28th February, 2017
According to government modelling, electricity prices for small businesses are rising faster than they can cope.
The government says that rates have doubled against 2007 levels.
It said that an average mid-sized restaurant in the Sydney CBD can expect to pay $16,544 for electricity this year against $8031 in 2007.
A café in Queanbeyan can expect to pay $5385 this year against $2614 a decade ago, while the Courier Mail reports that a Fortitude Valley mid-sized restaurant can expect a bill of $18,406 against $9104 a decade ago.
The government’s comments on energy prices and reliability began after recent outages on the eastern seaboard, notably in South Australia.
“Every business is feeling the pressure of higher electricity prices and every dollar they have to spend unnecessarily on their power bills leaves less money to reinvest in their business to create jobs,” Federal Energy Minster Josh Frydenberg said to the press.
It also comes as liquefied natural gas (LNG) exports continue on the Queensland coast, which has all sorts of implications for electricity prices.
What’s unclear, however, is whether energy prices are a concern for small business owners themselves.
Twice a year, MYOB’s Business Monitor asks SME business owners what their concerns are.
We select questions based on the feedback we get from small businesses every day. Finding out what pressures they’re facing helps us create tech tools to help them succeed.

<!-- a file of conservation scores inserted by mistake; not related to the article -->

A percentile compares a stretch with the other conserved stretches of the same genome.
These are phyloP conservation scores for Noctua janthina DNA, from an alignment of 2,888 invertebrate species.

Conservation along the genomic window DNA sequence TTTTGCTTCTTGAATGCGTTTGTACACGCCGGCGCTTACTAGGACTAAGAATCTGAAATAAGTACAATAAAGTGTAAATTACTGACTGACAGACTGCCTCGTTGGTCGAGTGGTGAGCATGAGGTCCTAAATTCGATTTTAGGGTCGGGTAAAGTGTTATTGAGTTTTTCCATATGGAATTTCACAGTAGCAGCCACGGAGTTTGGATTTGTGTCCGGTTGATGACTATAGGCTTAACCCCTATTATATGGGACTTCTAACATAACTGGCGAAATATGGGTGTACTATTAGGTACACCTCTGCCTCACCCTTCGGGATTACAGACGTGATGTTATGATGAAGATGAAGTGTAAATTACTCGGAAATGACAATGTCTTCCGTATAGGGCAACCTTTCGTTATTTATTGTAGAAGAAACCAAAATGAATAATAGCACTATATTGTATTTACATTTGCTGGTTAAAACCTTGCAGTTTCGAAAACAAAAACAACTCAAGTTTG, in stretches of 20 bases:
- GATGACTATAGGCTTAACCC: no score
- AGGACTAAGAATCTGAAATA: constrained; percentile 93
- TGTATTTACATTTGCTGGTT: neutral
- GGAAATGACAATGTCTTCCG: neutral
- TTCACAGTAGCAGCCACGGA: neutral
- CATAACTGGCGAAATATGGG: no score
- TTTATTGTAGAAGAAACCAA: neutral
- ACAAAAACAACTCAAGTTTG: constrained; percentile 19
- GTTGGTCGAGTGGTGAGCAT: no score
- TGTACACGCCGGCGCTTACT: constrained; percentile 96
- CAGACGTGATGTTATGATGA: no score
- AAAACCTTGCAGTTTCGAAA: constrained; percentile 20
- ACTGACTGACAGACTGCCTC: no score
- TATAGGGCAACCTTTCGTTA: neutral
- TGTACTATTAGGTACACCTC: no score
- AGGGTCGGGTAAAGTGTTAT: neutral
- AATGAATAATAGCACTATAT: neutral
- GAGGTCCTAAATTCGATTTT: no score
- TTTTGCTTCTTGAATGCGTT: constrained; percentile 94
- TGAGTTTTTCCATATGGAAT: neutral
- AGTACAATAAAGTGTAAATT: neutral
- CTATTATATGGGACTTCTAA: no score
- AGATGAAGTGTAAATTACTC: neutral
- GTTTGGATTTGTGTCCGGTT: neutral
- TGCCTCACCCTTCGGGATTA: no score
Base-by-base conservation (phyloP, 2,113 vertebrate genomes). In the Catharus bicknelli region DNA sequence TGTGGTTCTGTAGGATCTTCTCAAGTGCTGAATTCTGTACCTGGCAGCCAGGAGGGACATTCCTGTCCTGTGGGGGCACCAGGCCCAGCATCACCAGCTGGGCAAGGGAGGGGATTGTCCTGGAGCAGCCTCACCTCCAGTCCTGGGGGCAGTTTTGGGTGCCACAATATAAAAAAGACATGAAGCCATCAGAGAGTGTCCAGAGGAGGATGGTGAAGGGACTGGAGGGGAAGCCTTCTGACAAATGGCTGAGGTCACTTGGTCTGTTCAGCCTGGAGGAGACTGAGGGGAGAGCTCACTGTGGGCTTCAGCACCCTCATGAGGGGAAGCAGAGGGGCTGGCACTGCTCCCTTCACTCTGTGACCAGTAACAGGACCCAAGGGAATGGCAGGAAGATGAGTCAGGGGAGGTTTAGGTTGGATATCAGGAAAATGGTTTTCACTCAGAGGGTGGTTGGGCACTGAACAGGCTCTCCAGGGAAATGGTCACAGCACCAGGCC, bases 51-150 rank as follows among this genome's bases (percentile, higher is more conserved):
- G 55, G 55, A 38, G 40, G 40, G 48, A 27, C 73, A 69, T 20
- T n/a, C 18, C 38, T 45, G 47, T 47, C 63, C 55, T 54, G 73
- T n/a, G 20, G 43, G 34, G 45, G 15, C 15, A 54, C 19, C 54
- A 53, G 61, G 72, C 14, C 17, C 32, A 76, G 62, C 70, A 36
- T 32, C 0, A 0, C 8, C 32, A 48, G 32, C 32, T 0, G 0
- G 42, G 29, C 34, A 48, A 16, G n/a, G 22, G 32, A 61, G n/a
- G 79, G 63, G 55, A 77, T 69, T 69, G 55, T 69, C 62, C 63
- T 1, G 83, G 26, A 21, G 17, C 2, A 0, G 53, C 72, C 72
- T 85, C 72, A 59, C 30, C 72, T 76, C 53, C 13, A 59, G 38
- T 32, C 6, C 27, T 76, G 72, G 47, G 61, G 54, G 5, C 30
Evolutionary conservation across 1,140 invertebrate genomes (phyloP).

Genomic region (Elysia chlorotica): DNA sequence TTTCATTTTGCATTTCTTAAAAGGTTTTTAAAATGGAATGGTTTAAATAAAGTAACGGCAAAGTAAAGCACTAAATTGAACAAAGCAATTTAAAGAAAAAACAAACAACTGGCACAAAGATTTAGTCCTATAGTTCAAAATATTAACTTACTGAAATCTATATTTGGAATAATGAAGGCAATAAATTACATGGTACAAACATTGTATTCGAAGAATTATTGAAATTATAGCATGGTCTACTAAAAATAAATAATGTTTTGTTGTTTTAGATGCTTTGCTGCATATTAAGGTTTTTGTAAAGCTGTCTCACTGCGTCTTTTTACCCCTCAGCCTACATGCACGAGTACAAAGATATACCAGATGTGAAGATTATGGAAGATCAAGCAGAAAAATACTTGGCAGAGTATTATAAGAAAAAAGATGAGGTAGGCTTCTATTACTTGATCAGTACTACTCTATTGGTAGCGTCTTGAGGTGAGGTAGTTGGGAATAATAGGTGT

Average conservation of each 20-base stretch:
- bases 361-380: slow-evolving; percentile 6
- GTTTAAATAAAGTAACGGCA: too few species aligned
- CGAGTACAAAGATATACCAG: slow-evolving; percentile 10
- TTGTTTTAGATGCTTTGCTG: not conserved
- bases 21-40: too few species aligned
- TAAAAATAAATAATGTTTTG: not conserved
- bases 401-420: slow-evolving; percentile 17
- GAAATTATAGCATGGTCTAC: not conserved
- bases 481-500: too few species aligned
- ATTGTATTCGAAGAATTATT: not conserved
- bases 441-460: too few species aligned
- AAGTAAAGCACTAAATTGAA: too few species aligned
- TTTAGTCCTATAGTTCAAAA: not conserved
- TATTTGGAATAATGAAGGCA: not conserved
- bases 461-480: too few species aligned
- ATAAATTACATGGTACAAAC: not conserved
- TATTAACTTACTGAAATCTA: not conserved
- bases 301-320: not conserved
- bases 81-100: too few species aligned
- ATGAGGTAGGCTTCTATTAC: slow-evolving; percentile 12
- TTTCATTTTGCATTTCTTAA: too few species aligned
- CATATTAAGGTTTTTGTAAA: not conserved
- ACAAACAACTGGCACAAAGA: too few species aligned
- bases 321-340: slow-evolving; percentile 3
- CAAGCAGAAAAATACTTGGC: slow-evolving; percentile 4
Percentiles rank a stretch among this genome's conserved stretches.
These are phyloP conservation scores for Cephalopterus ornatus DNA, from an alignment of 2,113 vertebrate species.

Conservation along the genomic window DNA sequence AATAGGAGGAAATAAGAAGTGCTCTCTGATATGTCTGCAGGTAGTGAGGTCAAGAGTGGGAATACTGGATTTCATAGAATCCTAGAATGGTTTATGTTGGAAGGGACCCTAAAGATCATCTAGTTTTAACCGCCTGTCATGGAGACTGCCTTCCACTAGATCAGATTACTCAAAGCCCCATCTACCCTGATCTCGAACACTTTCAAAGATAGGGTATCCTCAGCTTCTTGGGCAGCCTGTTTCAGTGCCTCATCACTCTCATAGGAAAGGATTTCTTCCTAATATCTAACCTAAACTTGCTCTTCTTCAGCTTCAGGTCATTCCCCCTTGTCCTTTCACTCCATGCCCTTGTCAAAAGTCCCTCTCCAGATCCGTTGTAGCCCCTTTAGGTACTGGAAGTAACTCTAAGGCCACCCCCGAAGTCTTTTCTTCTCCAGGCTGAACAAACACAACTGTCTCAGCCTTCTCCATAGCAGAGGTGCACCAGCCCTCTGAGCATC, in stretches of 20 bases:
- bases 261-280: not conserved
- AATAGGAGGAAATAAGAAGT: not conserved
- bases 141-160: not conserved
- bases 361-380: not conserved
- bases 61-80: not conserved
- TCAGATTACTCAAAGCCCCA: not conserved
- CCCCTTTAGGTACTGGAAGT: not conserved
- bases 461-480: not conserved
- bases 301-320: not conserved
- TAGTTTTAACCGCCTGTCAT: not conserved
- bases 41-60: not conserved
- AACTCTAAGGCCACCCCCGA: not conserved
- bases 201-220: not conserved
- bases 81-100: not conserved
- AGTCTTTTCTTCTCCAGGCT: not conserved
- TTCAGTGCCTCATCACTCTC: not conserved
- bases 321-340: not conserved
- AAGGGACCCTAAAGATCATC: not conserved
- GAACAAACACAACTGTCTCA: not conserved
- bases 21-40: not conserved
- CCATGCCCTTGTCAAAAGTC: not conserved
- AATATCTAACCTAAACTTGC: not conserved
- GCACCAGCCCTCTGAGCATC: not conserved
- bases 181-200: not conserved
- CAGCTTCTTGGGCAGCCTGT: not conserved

In the latest Business Monitor, attracting new business ranked as the highest pain point at 27 percent, with cash flow not far behind at 26 percent.
The top energy-related concern was fuel prices, with 23 percent of small business respondents saying that they were feeling the pain at the fuel pump.
Fuel prices were listed as more of a concern for transport, postal, warehousing and agribusinesses.
Energy prices has not been included in the past, but with renewed talk focus is squarely on the issue.
Among other small business advocates, the price of electricity doesn’t seem to be a huge issue when compared to other pain points felt. More typically discussion around energy inputs are framed around bigger, trade-exposed businesses.
For example, the Council of Small Business Australia refers to infrastructure reliability (such as electricity), but none to price as part of its policy advocacy platform.
Meanwhile, the ACCI told The Pulse that while there were no comprehensive numbers on whether energy prices were climbing the list of SME pain points, there was an increase in small enterprises feeling the pinch of the power crunch.
The price of running a business will always be a pain point for businesses. We’re interested in understanding how it ranks against other pressures of running a business.
Are you worried more about the rising cost of electricity or the fact you’re having trouble balancing the books?
If you’re feeling the pinch of electricity prices we’d love to hear about it.
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